Salmon 101: A 5-minute Read on Salmon Varieties

Eating salmon is good for you—all of you. It’s packed with protein and heart-healthy omega-3s, low in saturated fat, and at about 125 calories for a three and a half ounce serving, it’s agreeable with your waistline. But deciding which salmon to consume can be a little puzzling. In honor of National Alaska Wild Salmon Day (Aug. 10, 2017), here’s a short guide to the most commonly seen salmon in your grocery, and in restaurants.


Chinook aka King and Spring
The largest and fattest of all salmon, the king rules most taste tests. Much like a well-marbled steak, it’s the fat that gives this species its rich flavor; and the farther they travel to spawn, the higher their fat reservoirs, thus the richer the taste.

Coho aka Silver
Leaner and generally not as dark as the king, this variety was originally the most commercially sought after of all salmon, but due in part to unsustainable fishing practices, is now heavily depleted in certain parts of the Pacific Northwest. However, after its introduction to the Great Lakes in the mid-60s, the silver runs abundant throughout the Great Lakes and its pleasing taste and fine texture make it very popular among recreational fishermen and local markets.

Sockeye aka Red and Kokanee
My personal favorite comes from Alaska’s Copper River (the featured image) … this variety has the darkest flesh and unlike its cousins, is known to spawn in lakes as well as rivers. The flavor is excellent, and many fish mongers suggest you forgo any other variety of farmed salmon for a frozen sockeye. 

Chum aka Dogs
Chum is quite lean, offering about one-third the fat of king salmon, with firm meat and orange, pink or red flesh, the drier flesh of this variety makes it well-suited for smoking.

Pink aka Humpies
The most abundant and smallest of the species, these fish have the lowest fat content and are typically used for canning.

Farm-raised Atlantic salmon has an excellent oil content which helps the fish retain its moisture and orange color when cooked. Interestingly, most Atlantic salmon sold in the U.S. actually come from Chili, Canada and the UK. As far as wild Atlantic salmon goes some do exist, but they are extremely rare and are on the U.S. endangered species list. 

Another type of farm-raised salmon, this variety comes from the Baltic Sea—which, according to activists at Greenpeace, has suffered from years of freely dumped toxic pollutants into many of the rivers that flow directly to the sea. Which in essence means, you shouldn’t eat Norwegian salmon. BUT. With that being said, there are some good options now coming out this region. My advice, heed what the Seafood Watch program advises before choosing Norwegian salmon but do know, as with anything, industries change and again … there are some excellent options originating in the region.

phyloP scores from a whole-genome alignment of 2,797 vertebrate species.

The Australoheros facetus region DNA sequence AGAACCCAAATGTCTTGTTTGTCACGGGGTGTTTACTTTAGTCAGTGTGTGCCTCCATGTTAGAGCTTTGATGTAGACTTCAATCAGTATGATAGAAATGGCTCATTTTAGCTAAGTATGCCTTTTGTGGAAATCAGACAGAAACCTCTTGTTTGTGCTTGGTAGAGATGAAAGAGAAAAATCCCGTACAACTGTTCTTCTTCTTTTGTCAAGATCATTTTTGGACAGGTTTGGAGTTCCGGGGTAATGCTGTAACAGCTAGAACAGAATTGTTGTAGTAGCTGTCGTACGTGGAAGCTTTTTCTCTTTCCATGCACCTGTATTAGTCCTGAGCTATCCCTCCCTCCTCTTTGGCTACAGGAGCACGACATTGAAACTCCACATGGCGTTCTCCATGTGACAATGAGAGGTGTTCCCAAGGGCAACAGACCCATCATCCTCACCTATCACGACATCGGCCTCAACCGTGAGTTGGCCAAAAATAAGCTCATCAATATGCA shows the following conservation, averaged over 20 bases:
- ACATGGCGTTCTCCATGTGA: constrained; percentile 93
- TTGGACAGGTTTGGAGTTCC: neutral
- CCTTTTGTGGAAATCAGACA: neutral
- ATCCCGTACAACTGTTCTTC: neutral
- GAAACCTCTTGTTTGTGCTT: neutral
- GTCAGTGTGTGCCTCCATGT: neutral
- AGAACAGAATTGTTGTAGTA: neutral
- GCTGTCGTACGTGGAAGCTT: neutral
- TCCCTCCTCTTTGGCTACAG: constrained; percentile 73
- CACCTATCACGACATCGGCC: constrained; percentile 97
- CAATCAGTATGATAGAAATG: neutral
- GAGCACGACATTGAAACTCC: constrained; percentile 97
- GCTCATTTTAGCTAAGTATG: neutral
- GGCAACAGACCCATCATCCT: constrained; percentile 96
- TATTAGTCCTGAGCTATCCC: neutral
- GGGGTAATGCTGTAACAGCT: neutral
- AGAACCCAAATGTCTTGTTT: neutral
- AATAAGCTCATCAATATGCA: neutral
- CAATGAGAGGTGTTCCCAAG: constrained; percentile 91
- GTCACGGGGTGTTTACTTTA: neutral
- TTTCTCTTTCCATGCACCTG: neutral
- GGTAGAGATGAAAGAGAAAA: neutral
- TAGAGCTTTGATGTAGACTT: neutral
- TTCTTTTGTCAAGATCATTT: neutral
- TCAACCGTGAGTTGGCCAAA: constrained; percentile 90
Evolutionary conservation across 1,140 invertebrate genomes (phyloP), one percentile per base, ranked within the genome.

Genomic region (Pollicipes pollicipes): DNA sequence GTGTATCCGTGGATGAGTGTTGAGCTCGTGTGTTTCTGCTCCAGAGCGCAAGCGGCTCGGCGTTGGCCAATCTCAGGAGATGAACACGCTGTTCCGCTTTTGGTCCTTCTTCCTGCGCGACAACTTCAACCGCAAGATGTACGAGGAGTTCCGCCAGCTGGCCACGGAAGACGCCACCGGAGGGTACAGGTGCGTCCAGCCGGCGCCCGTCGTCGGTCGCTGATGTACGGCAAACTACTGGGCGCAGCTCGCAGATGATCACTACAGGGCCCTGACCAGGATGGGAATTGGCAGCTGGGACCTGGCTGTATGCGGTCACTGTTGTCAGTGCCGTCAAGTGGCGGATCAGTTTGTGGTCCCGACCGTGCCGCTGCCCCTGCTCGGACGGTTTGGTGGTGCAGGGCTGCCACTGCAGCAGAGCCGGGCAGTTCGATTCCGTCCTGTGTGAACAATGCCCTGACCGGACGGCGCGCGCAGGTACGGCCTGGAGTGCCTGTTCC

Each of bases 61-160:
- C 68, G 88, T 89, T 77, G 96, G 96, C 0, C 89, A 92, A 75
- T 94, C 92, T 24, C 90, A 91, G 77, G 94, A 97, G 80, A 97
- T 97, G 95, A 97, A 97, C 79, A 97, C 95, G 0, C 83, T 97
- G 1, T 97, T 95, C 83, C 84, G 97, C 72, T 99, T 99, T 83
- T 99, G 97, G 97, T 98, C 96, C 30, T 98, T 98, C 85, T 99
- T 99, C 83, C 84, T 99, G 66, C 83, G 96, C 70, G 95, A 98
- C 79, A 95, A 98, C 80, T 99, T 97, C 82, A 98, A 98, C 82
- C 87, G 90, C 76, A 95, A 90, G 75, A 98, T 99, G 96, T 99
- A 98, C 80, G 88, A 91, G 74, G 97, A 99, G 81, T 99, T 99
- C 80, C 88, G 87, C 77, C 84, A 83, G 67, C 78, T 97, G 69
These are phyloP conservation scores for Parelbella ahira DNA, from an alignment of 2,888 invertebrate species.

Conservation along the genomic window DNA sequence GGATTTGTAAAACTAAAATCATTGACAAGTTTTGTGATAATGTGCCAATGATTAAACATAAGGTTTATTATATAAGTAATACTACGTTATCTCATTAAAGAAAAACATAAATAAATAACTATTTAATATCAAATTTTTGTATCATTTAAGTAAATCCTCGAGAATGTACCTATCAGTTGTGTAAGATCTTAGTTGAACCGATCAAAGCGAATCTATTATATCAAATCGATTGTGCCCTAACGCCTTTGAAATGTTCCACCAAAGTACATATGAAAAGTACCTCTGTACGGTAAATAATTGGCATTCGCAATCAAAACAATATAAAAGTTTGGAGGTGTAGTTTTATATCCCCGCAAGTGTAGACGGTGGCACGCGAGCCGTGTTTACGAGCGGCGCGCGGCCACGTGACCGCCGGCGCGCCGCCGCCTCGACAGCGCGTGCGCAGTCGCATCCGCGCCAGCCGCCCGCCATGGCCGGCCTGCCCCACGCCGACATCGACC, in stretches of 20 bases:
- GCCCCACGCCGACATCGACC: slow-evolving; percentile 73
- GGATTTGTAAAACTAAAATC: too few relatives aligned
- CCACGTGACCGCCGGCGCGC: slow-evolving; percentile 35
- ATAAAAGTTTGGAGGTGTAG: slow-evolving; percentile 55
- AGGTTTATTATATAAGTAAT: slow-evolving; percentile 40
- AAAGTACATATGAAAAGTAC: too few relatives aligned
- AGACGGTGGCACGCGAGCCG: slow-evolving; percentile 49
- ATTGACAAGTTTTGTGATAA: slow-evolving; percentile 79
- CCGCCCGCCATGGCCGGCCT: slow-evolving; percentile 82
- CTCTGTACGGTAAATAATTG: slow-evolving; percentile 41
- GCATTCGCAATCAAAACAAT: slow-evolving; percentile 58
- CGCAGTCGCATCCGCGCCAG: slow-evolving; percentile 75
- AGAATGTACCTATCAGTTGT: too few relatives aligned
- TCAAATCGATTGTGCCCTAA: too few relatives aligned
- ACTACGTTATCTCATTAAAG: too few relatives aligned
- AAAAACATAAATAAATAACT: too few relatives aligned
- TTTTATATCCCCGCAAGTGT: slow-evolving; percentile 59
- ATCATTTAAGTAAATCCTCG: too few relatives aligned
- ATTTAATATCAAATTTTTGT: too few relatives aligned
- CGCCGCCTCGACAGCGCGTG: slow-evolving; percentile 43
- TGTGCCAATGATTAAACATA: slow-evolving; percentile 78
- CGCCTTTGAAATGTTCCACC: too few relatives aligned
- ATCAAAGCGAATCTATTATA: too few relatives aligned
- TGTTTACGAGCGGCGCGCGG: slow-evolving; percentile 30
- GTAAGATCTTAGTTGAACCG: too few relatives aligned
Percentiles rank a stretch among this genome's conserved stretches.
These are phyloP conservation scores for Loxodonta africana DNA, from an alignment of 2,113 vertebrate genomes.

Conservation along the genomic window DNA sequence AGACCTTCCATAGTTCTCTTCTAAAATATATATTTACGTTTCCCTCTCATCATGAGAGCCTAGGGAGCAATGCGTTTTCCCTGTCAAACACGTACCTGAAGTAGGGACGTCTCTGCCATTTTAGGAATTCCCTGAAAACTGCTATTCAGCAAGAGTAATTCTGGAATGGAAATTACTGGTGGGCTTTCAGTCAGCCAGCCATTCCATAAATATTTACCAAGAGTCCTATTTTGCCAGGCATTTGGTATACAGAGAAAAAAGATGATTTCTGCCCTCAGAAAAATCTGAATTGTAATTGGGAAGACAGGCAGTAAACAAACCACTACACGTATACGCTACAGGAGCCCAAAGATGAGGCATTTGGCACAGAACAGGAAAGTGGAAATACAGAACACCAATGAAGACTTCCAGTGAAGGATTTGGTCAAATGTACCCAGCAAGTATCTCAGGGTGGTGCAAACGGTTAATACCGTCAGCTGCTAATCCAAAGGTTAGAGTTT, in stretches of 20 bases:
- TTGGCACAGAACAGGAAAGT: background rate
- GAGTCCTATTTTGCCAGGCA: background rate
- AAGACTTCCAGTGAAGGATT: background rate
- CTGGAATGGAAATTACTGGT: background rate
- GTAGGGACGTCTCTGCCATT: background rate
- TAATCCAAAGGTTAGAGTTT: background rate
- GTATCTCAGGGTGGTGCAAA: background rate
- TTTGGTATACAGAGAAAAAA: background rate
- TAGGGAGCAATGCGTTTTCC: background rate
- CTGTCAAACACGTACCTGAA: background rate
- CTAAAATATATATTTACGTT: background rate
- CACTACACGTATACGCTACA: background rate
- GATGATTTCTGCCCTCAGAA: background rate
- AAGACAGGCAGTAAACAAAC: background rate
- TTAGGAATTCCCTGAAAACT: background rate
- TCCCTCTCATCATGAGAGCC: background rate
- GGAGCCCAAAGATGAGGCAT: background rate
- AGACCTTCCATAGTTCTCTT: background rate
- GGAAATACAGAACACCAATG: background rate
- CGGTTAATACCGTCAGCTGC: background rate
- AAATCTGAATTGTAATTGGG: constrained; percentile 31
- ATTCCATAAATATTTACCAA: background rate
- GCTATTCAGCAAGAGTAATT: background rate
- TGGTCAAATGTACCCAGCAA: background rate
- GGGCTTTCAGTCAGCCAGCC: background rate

More reads on salmon:

Getting Hooked on Salmon — All you need to know about the ray-finned fish, this article takes a look at the migration of Salmon in and out of the Copper River and Prince William Sound along with a species break down and tips for buying salmon and cooking it at home.
Why I Don’t Eat Faroe Island Salmon — As much as I agree, the salmon from the Faroe’s is sublime, but the unnecessary continued slaughter of pilot whales has led me to abstain from buying it or ordering it at restaurants.
Is the World’s Largest Salmon Run in Danger — A look at Bristol Bay and the controversy behind the proposed Pebble Mine site … if it’s built, will it destroy the world’s largest salmon run? What’s more important: jobs and the economy or the future of the species as a food source?

DISCLAIMER: I’m a writer and an editor. And I try my best to make sure every post is articulate and free from errors. However, being that I edit my own work—and it’s next to impossible to properly edit your own work—I admit, occasionally there may be an error or two I miss. But doing so doesn’t make me an idiot so don’t be mean. Just smile, pat yourself on the back for finding an error and be glad you’re not the only one who makes mistakes sometimes … yes, even mermaids slip up every now and then. xoxox

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